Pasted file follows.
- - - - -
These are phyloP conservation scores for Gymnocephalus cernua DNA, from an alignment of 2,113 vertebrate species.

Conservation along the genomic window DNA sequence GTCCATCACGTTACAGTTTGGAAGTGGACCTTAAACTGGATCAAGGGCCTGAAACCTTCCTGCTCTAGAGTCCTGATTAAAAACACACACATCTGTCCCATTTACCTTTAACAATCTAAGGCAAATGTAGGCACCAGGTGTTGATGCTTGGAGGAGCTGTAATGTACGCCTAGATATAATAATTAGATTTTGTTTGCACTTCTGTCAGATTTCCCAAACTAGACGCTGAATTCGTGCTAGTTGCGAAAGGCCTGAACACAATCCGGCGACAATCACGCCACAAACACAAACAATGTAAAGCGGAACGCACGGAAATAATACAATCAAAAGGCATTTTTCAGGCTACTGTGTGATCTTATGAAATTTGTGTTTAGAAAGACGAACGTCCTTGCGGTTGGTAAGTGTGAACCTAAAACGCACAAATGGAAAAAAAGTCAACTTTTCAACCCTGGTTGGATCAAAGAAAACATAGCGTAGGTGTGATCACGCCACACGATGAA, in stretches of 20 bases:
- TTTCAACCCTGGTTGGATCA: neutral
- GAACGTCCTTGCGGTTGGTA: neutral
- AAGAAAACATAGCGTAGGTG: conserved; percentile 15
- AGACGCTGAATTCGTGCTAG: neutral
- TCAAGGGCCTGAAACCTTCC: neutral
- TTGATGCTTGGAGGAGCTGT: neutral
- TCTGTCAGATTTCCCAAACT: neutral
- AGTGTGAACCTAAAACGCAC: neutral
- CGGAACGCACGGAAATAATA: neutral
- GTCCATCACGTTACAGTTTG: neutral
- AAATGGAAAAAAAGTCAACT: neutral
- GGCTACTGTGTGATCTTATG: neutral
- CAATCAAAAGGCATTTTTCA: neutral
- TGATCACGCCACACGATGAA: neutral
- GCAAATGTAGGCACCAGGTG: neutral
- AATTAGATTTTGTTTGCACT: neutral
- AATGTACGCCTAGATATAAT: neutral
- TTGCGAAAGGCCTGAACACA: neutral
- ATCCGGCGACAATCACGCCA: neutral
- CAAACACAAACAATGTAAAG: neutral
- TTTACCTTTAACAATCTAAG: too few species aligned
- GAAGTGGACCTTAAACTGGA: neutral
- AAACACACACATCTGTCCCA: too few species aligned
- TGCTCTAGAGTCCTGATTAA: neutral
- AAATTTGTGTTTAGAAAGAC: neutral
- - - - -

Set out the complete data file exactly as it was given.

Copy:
These are phyloP conservation scores for Gymnocephalus cernua DNA, from an alignment of 2,113 vertebrate species.

Conservation along the genomic window DNA sequence GTCCATCACGTTACAGTTTGGAAGTGGACCTTAAACTGGATCAAGGGCCTGAAACCTTCCTGCTCTAGAGTCCTGATTAAAAACACACACATCTGTCCCATTTACCTTTAACAATCTAAGGCAAATGTAGGCACCAGGTGTTGATGCTTGGAGGAGCTGTAATGTACGCCTAGATATAATAATTAGATTTTGTTTGCACTTCTGTCAGATTTCCCAAACTAGACGCTGAATTCGTGCTAGTTGCGAAAGGCCTGAACACAATCCGGCGACAATCACGCCACAAACACAAACAATGTAAAGCGGAACGCACGGAAATAATACAATCAAAAGGCATTTTTCAGGCTACTGTGTGATCTTATGAAATTTGTGTTTAGAAAGACGAACGTCCTTGCGGTTGGTAAGTGTGAACCTAAAACGCACAAATGGAAAAAAAGTCAACTTTTCAACCCTGGTTGGATCAAAGAAAACATAGCGTAGGTGTGATCACGCCACACGATGAA, in stretches of 20 bases:
- TTTCAACCCTGGTTGGATCA: neutral
- GAACGTCCTTGCGGTTGGTA: neutral
- AAGAAAACATAGCGTAGGTG: conserved; percentile 15
- AGACGCTGAATTCGTGCTAG: neutral
- TCAAGGGCCTGAAACCTTCC: neutral
- TTGATGCTTGGAGGAGCTGT: neutral
- TCTGTCAGATTTCCCAAACT: neutral
- AGTGTGAACCTAAAACGCAC: neutral
- CGGAACGCACGGAAATAATA: neutral
- GTCCATCACGTTACAGTTTG: neutral
- AAATGGAAAAAAAGTCAACT: neutral
- GGCTACTGTGTGATCTTATG: neutral
- CAATCAAAAGGCATTTTTCA: neutral
- TGATCACGCCACACGATGAA: neutral
- GCAAATGTAGGCACCAGGTG: neutral
- AATTAGATTTTGTTTGCACT: neutral
- AATGTACGCCTAGATATAAT: neutral
- TTGCGAAAGGCCTGAACACA: neutral
- ATCCGGCGACAATCACGCCA: neutral
- CAAACACAAACAATGTAAAG: neutral
- TTTACCTTTAACAATCTAAG: too few species aligned
- GAAGTGGACCTTAAACTGGA: neutral
- AAACACACACATCTGTCCCA: too few species aligned
- TGCTCTAGAGTCCTGATTAA: neutral
- AAATTTGTGTTTAGAAAGAC: neutral